POLICY BRIEF: Locating the Policy Space for Inclusive Green Growth within the SADC Extractive Sector
Harm to the environment in the pursuit of economic growth has begun to threaten both growth itself and indicators of social progress (World Bank, 2012). The argument for greener growth thus places a greater focus on maximising the ‘socio-economic’ development synergies alongside minimising pollution, environmental degradation and socio-environmental harms. This is of particular importance for sectors of economic importance and high growth that serve as catalysts for social, economic or environmental problems. The extractive industries (EIs) of the Southern African Development Community (SADC) form such a sector.
SADC member states are rich in natural resources and rely on their extraction and exportation for economic growth. Specifically, the sector constitutes 70% of gross domestic product (GDP) in Angola, 29% in Botswana, 21% in Guinea, 20% in Mauritania, 11% in Namibia and 9% in South Africa.
However, despite high economic growth within the SADC region, rapid economic expansion has in fact not delivered on many of its implied social benefits. In fact, intense resource extraction has been harmful both socially and environmentally to varying degrees. Limited progress has been made in expanding the scope of social returns and economic opportunities for many of the poor people in rural areas, often located near points of extraction.
The Green Guide (GG): Aligning political and social contexts for Green and Inclusive Growth project, funded by CDKN and in collaboration with the SADC Parliamentary Forum, the International Policy Centre for Inclusive Growth (IPC-IG) finds that a shift to greener and inclusive growth is not likely to manifest as an immediate break with EI-dependent growth. Rather, the effective management of such an important regional sector will be pivotal to such a transformation in the region.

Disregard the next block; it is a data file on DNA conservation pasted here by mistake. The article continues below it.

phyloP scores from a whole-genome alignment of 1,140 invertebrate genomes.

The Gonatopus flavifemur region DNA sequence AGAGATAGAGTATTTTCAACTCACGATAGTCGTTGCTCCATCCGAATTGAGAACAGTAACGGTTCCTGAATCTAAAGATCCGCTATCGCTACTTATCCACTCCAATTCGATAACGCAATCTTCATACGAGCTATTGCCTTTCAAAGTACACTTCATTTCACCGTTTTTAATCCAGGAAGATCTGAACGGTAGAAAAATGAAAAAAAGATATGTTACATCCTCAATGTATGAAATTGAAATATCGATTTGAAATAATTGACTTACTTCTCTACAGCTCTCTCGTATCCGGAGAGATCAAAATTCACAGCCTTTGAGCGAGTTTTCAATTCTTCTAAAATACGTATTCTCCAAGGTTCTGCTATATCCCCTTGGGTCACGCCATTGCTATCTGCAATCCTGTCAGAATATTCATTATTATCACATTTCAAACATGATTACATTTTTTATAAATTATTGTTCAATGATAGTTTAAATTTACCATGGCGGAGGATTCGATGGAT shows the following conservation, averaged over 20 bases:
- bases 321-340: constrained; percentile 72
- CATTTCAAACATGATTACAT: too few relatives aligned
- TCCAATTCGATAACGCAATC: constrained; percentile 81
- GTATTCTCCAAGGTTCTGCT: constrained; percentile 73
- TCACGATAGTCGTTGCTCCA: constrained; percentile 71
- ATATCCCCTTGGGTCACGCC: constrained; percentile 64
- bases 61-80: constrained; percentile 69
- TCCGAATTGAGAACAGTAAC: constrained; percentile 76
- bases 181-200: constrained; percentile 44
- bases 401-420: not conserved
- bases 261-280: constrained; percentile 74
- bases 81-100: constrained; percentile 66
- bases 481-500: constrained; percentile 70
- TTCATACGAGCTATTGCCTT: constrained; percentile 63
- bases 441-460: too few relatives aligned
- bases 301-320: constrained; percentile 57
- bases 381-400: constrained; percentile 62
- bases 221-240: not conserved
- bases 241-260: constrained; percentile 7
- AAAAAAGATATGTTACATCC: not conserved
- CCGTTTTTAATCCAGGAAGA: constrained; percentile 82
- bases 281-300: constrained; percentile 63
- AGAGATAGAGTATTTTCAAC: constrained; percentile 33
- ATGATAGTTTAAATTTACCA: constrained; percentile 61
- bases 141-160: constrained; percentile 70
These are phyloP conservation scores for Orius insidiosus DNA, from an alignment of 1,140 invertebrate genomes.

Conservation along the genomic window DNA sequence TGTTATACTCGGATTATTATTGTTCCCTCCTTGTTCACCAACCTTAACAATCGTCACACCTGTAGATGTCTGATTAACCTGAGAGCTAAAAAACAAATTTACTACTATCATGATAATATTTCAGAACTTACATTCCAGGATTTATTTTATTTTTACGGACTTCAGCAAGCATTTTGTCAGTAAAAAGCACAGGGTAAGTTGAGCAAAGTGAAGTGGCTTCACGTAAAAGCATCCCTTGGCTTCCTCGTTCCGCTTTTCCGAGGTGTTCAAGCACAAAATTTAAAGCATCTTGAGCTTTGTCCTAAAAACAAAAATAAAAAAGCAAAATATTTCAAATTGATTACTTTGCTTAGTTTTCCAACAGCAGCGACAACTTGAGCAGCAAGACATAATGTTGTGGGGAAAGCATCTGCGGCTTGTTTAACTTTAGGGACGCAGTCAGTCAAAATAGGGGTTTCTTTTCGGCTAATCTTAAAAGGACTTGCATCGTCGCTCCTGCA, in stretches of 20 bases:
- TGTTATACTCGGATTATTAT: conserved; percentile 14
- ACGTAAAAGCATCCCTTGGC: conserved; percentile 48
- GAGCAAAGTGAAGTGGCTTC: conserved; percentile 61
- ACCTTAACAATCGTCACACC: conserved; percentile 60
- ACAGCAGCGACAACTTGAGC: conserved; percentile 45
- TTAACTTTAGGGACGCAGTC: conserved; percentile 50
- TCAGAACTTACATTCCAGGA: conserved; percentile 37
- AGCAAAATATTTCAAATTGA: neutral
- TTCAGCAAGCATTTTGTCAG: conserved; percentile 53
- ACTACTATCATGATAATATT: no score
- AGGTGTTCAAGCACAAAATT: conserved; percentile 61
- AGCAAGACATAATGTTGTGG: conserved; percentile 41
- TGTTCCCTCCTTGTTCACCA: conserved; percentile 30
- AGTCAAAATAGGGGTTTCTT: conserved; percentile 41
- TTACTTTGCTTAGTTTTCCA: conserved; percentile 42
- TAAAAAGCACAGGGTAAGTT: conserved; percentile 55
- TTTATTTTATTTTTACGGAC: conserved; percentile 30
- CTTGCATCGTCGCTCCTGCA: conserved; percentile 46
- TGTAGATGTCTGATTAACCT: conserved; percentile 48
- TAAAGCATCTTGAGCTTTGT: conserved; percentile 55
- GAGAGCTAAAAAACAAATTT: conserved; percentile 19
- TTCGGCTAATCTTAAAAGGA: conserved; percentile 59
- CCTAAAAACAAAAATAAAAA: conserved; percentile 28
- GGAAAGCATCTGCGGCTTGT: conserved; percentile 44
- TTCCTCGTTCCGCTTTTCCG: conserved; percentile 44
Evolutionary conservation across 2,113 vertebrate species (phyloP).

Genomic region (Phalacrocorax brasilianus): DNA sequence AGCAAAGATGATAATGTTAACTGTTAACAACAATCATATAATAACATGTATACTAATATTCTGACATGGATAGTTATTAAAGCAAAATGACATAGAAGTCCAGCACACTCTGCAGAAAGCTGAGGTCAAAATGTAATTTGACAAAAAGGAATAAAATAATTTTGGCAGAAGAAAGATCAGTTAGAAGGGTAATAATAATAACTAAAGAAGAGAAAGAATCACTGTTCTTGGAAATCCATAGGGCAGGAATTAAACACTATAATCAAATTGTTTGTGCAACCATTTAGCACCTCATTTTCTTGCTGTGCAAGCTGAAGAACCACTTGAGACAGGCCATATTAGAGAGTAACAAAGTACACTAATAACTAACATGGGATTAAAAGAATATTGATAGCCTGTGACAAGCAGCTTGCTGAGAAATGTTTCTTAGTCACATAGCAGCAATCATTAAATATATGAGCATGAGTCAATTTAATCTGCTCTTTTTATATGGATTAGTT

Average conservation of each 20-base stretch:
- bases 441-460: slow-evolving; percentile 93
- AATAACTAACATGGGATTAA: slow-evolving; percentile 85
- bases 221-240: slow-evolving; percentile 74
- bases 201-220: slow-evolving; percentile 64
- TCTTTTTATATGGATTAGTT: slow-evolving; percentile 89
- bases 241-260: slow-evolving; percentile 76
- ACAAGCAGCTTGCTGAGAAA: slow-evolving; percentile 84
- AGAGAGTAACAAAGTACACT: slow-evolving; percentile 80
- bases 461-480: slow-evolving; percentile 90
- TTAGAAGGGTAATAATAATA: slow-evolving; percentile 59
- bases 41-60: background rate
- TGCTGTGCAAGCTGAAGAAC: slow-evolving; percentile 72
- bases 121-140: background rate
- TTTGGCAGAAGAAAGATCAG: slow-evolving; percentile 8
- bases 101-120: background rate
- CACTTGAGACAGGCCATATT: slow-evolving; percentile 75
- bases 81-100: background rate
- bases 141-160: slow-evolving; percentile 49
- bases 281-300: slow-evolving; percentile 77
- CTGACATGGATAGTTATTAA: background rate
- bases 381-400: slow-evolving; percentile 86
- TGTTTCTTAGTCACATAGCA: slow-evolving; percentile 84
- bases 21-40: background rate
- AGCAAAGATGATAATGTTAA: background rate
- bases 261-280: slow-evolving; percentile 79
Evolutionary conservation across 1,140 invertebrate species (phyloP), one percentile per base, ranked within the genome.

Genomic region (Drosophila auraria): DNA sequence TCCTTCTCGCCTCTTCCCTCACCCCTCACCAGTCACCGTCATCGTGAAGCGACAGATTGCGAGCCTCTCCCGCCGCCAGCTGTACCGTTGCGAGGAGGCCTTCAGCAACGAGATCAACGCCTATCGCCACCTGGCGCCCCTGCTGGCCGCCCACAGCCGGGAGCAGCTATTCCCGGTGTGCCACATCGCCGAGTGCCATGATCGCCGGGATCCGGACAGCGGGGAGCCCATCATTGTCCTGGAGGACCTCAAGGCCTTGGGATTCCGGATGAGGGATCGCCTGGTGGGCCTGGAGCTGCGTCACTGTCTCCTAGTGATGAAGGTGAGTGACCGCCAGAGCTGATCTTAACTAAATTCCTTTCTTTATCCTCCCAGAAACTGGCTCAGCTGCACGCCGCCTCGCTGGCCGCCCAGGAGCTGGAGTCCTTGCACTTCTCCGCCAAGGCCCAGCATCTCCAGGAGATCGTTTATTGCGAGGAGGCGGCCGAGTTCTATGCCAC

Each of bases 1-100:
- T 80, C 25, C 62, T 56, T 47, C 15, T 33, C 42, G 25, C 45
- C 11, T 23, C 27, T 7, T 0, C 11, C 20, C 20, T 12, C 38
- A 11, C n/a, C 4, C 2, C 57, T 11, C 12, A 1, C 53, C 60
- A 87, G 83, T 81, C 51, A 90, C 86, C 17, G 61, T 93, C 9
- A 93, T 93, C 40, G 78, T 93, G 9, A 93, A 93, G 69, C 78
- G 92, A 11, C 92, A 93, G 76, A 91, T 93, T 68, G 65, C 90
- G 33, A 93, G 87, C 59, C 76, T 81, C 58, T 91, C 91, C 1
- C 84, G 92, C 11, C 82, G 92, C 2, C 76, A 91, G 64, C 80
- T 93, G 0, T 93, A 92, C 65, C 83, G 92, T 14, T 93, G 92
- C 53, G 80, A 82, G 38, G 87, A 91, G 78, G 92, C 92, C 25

This policy brief, Locating the Policy Space for Inclusive Green Growth within the SADC Extractive Sector, presents the case for an EI-focused, inclusive green growth strategy in the region, and identifies some practical policy entry points which can deliver positive economic, societal, and environmental outcomes. The authors seek to identify ways to shift from a myopic and misplaced faith in trickle-down economics, one that relies on growth itself as the best way for tackling poverty and other social problems, to a more inclusive, co-benefit-based, and holist approach to growth and development.
Project homepage: A Green Guide to align political and social contexts for green and inclusive growth
Policy brief: Going Green with Equity
Policy brief: Considering Growth and Equity in SADC Today
Policy brief: From Research to Results: Greener Pathways for the SADC Region